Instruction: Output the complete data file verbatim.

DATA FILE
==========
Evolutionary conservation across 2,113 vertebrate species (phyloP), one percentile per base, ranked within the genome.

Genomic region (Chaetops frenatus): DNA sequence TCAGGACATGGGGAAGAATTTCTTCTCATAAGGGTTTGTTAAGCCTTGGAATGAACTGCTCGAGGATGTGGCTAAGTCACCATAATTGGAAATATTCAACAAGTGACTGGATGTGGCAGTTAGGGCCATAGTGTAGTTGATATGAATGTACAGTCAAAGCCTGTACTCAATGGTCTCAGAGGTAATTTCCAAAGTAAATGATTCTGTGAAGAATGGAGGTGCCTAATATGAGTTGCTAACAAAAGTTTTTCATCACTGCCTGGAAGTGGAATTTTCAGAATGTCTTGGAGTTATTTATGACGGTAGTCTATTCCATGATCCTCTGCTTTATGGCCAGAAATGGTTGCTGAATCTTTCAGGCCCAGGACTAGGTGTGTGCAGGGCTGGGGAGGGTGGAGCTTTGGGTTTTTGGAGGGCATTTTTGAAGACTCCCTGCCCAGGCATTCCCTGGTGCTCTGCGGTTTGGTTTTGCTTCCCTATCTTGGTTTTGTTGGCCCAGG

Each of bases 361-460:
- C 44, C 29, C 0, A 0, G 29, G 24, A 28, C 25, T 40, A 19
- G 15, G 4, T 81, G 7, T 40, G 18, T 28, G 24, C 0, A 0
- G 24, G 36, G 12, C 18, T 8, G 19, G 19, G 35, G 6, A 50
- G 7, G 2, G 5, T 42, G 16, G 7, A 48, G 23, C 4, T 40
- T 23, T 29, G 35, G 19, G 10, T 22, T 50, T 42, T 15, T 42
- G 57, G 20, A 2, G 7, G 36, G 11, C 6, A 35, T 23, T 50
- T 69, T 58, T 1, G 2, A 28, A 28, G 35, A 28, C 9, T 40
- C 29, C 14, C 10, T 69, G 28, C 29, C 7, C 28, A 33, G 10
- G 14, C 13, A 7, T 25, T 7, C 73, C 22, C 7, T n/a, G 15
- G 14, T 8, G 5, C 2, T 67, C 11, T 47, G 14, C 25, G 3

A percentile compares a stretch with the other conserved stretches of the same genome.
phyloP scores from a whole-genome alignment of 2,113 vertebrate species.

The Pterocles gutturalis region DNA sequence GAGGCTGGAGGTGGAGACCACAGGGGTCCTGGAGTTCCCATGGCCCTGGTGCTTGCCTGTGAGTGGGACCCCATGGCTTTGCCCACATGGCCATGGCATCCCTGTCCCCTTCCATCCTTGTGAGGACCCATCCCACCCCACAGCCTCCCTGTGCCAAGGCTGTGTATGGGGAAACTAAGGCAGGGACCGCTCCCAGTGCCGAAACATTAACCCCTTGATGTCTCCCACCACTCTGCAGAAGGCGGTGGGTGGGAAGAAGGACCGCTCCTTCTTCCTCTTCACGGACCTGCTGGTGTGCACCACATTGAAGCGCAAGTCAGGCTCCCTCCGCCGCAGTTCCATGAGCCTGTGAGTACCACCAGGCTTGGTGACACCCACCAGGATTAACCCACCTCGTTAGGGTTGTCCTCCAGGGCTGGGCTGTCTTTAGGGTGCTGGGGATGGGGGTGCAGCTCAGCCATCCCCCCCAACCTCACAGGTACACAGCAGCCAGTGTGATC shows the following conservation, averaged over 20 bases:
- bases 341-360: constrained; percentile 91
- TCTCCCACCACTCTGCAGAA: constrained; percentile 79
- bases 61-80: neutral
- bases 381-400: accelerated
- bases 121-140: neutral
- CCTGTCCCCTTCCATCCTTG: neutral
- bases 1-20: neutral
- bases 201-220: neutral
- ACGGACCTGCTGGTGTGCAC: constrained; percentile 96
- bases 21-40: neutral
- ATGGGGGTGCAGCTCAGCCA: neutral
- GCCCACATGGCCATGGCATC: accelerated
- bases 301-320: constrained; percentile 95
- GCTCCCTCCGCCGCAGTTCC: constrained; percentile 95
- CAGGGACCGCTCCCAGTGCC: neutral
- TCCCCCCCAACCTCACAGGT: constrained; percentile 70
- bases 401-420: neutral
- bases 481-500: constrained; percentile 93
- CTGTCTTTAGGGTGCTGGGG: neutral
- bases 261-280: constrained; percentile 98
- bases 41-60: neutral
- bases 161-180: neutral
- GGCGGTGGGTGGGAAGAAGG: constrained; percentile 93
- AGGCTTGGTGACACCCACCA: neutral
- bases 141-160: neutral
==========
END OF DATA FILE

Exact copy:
Evolutionary conservation across 2,113 vertebrate species (phyloP), one percentile per base, ranked within the genome.

Genomic region (Chaetops frenatus): DNA sequence TCAGGACATGGGGAAGAATTTCTTCTCATAAGGGTTTGTTAAGCCTTGGAATGAACTGCTCGAGGATGTGGCTAAGTCACCATAATTGGAAATATTCAACAAGTGACTGGATGTGGCAGTTAGGGCCATAGTGTAGTTGATATGAATGTACAGTCAAAGCCTGTACTCAATGGTCTCAGAGGTAATTTCCAAAGTAAATGATTCTGTGAAGAATGGAGGTGCCTAATATGAGTTGCTAACAAAAGTTTTTCATCACTGCCTGGAAGTGGAATTTTCAGAATGTCTTGGAGTTATTTATGACGGTAGTCTATTCCATGATCCTCTGCTTTATGGCCAGAAATGGTTGCTGAATCTTTCAGGCCCAGGACTAGGTGTGTGCAGGGCTGGGGAGGGTGGAGCTTTGGGTTTTTGGAGGGCATTTTTGAAGACTCCCTGCCCAGGCATTCCCTGGTGCTCTGCGGTTTGGTTTTGCTTCCCTATCTTGGTTTTGTTGGCCCAGG

Each of bases 361-460:
- C 44, C 29, C 0, A 0, G 29, G 24, A 28, C 25, T 40, A 19
- G 15, G 4, T 81, G 7, T 40, G 18, T 28, G 24, C 0, A 0
- G 24, G 36, G 12, C 18, T 8, G 19, G 19, G 35, G 6, A 50
- G 7, G 2, G 5, T 42, G 16, G 7, A 48, G 23, C 4, T 40
- T 23, T 29, G 35, G 19, G 10, T 22, T 50, T 42, T 15, T 42
- G 57, G 20, A 2, G 7, G 36, G 11, C 6, A 35, T 23, T 50
- T 69, T 58, T 1, G 2, A 28, A 28, G 35, A 28, C 9, T 40
- C 29, C 14, C 10, T 69, G 28, C 29, C 7, C 28, A 33, G 10
- G 14, C 13, A 7, T 25, T 7, C 73, C 22, C 7, T n/a, G 15
- G 14, T 8, G 5, C 2, T 67, C 11, T 47, G 14, C 25, G 3

A percentile compares a stretch with the other conserved stretches of the same genome.
phyloP scores from a whole-genome alignment of 2,113 vertebrate species.

The Pterocles gutturalis region DNA sequence GAGGCTGGAGGTGGAGACCACAGGGGTCCTGGAGTTCCCATGGCCCTGGTGCTTGCCTGTGAGTGGGACCCCATGGCTTTGCCCACATGGCCATGGCATCCCTGTCCCCTTCCATCCTTGTGAGGACCCATCCCACCCCACAGCCTCCCTGTGCCAAGGCTGTGTATGGGGAAACTAAGGCAGGGACCGCTCCCAGTGCCGAAACATTAACCCCTTGATGTCTCCCACCACTCTGCAGAAGGCGGTGGGTGGGAAGAAGGACCGCTCCTTCTTCCTCTTCACGGACCTGCTGGTGTGCACCACATTGAAGCGCAAGTCAGGCTCCCTCCGCCGCAGTTCCATGAGCCTGTGAGTACCACCAGGCTTGGTGACACCCACCAGGATTAACCCACCTCGTTAGGGTTGTCCTCCAGGGCTGGGCTGTCTTTAGGGTGCTGGGGATGGGGGTGCAGCTCAGCCATCCCCCCCAACCTCACAGGTACACAGCAGCCAGTGTGATC shows the following conservation, averaged over 20 bases:
- bases 341-360: constrained; percentile 91
- TCTCCCACCACTCTGCAGAA: constrained; percentile 79
- bases 61-80: neutral
- bases 381-400: accelerated
- bases 121-140: neutral
- CCTGTCCCCTTCCATCCTTG: neutral
- bases 1-20: neutral
- bases 201-220: neutral
- ACGGACCTGCTGGTGTGCAC: constrained; percentile 96
- bases 21-40: neutral
- ATGGGGGTGCAGCTCAGCCA: neutral
- GCCCACATGGCCATGGCATC: accelerated
- bases 301-320: constrained; percentile 95
- GCTCCCTCCGCCGCAGTTCC: constrained; percentile 95
- CAGGGACCGCTCCCAGTGCC: neutral
- TCCCCCCCAACCTCACAGGT: constrained; percentile 70
- bases 401-420: neutral
- bases 481-500: constrained; percentile 93
- CTGTCTTTAGGGTGCTGGGG: neutral
- bases 261-280: constrained; percentile 98
- bases 41-60: neutral
- bases 161-180: neutral
- GGCGGTGGGTGGGAAGAAGG: constrained; percentile 93
- AGGCTTGGTGACACCCACCA: neutral
- bases 141-160: neutral